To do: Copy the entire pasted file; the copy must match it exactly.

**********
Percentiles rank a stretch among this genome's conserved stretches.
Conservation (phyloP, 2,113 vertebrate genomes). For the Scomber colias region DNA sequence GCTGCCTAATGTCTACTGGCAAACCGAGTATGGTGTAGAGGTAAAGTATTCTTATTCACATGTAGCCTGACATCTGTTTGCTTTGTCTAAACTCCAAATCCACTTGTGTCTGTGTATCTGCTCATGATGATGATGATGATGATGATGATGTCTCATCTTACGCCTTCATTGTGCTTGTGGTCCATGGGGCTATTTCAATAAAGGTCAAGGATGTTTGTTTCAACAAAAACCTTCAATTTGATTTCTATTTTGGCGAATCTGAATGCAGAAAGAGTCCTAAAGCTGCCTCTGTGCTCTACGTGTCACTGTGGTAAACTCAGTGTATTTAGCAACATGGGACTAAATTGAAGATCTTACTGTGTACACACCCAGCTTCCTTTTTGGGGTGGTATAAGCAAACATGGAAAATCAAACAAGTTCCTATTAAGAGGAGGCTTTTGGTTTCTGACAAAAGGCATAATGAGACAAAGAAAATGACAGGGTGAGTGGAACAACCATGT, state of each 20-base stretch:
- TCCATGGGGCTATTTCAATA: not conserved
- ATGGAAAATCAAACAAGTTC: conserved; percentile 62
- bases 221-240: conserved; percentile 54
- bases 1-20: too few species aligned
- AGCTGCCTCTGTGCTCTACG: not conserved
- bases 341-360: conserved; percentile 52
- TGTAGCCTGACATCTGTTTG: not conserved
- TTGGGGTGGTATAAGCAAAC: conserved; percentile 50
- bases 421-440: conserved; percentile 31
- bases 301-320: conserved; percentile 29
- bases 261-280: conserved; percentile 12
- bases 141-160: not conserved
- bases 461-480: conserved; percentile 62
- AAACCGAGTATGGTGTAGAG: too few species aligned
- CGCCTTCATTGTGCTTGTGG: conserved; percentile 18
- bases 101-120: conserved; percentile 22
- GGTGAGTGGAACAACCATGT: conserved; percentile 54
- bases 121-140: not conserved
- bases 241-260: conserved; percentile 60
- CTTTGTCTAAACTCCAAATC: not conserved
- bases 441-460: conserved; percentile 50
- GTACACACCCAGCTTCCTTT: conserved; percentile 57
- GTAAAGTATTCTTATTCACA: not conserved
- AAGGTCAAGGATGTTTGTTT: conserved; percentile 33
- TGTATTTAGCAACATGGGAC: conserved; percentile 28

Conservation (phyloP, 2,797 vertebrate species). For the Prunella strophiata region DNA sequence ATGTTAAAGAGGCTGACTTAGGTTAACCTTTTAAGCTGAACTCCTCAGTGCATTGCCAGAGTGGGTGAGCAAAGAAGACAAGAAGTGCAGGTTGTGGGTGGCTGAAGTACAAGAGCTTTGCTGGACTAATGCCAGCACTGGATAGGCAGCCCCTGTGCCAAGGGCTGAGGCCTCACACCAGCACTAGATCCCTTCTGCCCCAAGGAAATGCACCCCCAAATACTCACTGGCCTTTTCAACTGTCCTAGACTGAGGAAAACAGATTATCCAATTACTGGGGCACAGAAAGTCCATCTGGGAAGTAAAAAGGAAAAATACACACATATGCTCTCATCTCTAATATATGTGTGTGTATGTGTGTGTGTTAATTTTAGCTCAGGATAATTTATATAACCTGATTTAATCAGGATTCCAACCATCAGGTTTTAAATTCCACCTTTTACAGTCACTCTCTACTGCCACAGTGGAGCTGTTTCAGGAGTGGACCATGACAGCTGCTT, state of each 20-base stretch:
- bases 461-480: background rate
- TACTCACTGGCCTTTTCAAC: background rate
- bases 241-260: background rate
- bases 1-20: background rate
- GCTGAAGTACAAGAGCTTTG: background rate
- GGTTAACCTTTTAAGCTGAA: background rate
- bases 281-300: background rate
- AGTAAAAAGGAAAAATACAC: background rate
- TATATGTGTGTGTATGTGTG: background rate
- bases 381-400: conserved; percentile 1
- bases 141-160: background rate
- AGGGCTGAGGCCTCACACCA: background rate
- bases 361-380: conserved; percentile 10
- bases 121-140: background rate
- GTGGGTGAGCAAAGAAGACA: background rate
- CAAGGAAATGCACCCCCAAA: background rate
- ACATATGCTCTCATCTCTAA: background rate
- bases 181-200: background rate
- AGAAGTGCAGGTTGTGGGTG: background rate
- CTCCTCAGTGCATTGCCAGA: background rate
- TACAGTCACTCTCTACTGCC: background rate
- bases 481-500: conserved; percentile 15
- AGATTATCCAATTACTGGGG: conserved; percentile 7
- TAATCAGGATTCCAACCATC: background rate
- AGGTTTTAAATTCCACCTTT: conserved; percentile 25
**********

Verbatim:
Percentiles rank a stretch among this genome's conserved stretches.
Conservation (phyloP, 2,113 vertebrate genomes). For the Scomber colias region DNA sequence GCTGCCTAATGTCTACTGGCAAACCGAGTATGGTGTAGAGGTAAAGTATTCTTATTCACATGTAGCCTGACATCTGTTTGCTTTGTCTAAACTCCAAATCCACTTGTGTCTGTGTATCTGCTCATGATGATGATGATGATGATGATGATGTCTCATCTTACGCCTTCATTGTGCTTGTGGTCCATGGGGCTATTTCAATAAAGGTCAAGGATGTTTGTTTCAACAAAAACCTTCAATTTGATTTCTATTTTGGCGAATCTGAATGCAGAAAGAGTCCTAAAGCTGCCTCTGTGCTCTACGTGTCACTGTGGTAAACTCAGTGTATTTAGCAACATGGGACTAAATTGAAGATCTTACTGTGTACACACCCAGCTTCCTTTTTGGGGTGGTATAAGCAAACATGGAAAATCAAACAAGTTCCTATTAAGAGGAGGCTTTTGGTTTCTGACAAAAGGCATAATGAGACAAAGAAAATGACAGGGTGAGTGGAACAACCATGT, state of each 20-base stretch:
- TCCATGGGGCTATTTCAATA: not conserved
- ATGGAAAATCAAACAAGTTC: conserved; percentile 62
- bases 221-240: conserved; percentile 54
- bases 1-20: too few species aligned
- AGCTGCCTCTGTGCTCTACG: not conserved
- bases 341-360: conserved; percentile 52
- TGTAGCCTGACATCTGTTTG: not conserved
- TTGGGGTGGTATAAGCAAAC: conserved; percentile 50
- bases 421-440: conserved; percentile 31
- bases 301-320: conserved; percentile 29
- bases 261-280: conserved; percentile 12
- bases 141-160: not conserved
- bases 461-480: conserved; percentile 62
- AAACCGAGTATGGTGTAGAG: too few species aligned
- CGCCTTCATTGTGCTTGTGG: conserved; percentile 18
- bases 101-120: conserved; percentile 22
- GGTGAGTGGAACAACCATGT: conserved; percentile 54
- bases 121-140: not conserved
- bases 241-260: conserved; percentile 60
- CTTTGTCTAAACTCCAAATC: not conserved
- bases 441-460: conserved; percentile 50
- GTACACACCCAGCTTCCTTT: conserved; percentile 57
- GTAAAGTATTCTTATTCACA: not conserved
- AAGGTCAAGGATGTTTGTTT: conserved; percentile 33
- TGTATTTAGCAACATGGGAC: conserved; percentile 28

Conservation (phyloP, 2,797 vertebrate species). For the Prunella strophiata region DNA sequence ATGTTAAAGAGGCTGACTTAGGTTAACCTTTTAAGCTGAACTCCTCAGTGCATTGCCAGAGTGGGTGAGCAAAGAAGACAAGAAGTGCAGGTTGTGGGTGGCTGAAGTACAAGAGCTTTGCTGGACTAATGCCAGCACTGGATAGGCAGCCCCTGTGCCAAGGGCTGAGGCCTCACACCAGCACTAGATCCCTTCTGCCCCAAGGAAATGCACCCCCAAATACTCACTGGCCTTTTCAACTGTCCTAGACTGAGGAAAACAGATTATCCAATTACTGGGGCACAGAAAGTCCATCTGGGAAGTAAAAAGGAAAAATACACACATATGCTCTCATCTCTAATATATGTGTGTGTATGTGTGTGTGTTAATTTTAGCTCAGGATAATTTATATAACCTGATTTAATCAGGATTCCAACCATCAGGTTTTAAATTCCACCTTTTACAGTCACTCTCTACTGCCACAGTGGAGCTGTTTCAGGAGTGGACCATGACAGCTGCTT, state of each 20-base stretch:
- bases 461-480: background rate
- TACTCACTGGCCTTTTCAAC: background rate
- bases 241-260: background rate
- bases 1-20: background rate
- GCTGAAGTACAAGAGCTTTG: background rate
- GGTTAACCTTTTAAGCTGAA: background rate
- bases 281-300: background rate
- AGTAAAAAGGAAAAATACAC: background rate
- TATATGTGTGTGTATGTGTG: background rate
- bases 381-400: conserved; percentile 1
- bases 141-160: background rate
- AGGGCTGAGGCCTCACACCA: background rate
- bases 361-380: conserved; percentile 10
- bases 121-140: background rate
- GTGGGTGAGCAAAGAAGACA: background rate
- CAAGGAAATGCACCCCCAAA: background rate
- ACATATGCTCTCATCTCTAA: background rate
- bases 181-200: background rate
- AGAAGTGCAGGTTGTGGGTG: background rate
- CTCCTCAGTGCATTGCCAGA: background rate
- TACAGTCACTCTCTACTGCC: background rate
- bases 481-500: conserved; percentile 15
- AGATTATCCAATTACTGGGG: conserved; percentile 7
- TAATCAGGATTCCAACCATC: background rate
- AGGTTTTAAATTCCACCTTT: conserved; percentile 25